And then there’s “mostly complete”

“There is complete, then there is most complete!” announces a current ad for Centrum, as if this is supposed to impress us, letting us know that Centrum is the most complete.

Problem is, “most complete” is the lesser situation. “Complete” means that it has 100%, it has it all, there cannot be more complete than that. “Most complete” means that it could well be less than 100% – in fact, probably is, if you’re mentioning it, because if it was complete it would be inherently the most complete. You could be 4% complete and claim to be the “most complete”, if your competition is only 3% complete. So yes, being most complete is good in a competitive market, but trying to make it sound like the comparative is better than the superlative merely paints you as missing the mark.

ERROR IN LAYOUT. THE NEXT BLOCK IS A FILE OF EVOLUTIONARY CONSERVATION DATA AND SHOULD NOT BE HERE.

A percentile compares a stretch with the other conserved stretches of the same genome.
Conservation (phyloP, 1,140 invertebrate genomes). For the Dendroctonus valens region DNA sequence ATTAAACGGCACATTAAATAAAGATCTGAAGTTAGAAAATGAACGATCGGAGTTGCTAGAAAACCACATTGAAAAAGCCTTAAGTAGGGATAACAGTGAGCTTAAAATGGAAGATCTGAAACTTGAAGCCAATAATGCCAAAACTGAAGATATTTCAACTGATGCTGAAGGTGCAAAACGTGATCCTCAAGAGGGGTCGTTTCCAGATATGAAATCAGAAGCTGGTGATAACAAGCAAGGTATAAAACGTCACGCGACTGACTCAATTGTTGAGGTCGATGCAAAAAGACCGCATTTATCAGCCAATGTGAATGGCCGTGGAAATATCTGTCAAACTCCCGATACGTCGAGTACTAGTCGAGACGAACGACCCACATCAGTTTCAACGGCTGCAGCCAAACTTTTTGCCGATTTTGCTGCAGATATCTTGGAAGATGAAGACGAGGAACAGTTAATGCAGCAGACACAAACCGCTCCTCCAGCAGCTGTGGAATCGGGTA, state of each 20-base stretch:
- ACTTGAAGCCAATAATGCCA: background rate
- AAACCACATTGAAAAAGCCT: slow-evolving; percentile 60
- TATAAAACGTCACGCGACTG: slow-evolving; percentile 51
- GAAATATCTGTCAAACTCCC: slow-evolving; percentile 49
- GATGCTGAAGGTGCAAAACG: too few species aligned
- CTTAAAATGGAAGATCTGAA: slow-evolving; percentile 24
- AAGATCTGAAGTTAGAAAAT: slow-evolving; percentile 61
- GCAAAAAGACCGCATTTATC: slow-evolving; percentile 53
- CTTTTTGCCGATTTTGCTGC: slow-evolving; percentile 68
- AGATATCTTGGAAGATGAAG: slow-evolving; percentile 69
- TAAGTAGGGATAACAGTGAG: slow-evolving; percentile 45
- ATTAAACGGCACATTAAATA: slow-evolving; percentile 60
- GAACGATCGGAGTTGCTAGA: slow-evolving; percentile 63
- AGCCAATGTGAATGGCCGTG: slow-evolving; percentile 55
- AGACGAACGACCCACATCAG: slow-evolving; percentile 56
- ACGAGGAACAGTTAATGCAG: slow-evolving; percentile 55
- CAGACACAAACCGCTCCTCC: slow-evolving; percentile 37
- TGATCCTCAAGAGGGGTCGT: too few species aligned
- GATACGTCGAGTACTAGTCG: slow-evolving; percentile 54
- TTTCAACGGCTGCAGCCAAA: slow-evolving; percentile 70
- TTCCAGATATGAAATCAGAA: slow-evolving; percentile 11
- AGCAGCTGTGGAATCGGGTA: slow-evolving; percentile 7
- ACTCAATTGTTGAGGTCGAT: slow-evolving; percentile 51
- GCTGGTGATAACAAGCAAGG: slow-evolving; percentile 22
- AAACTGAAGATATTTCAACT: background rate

Published in: on May 4, 2010 at 3:53 am  Leave a Comment  

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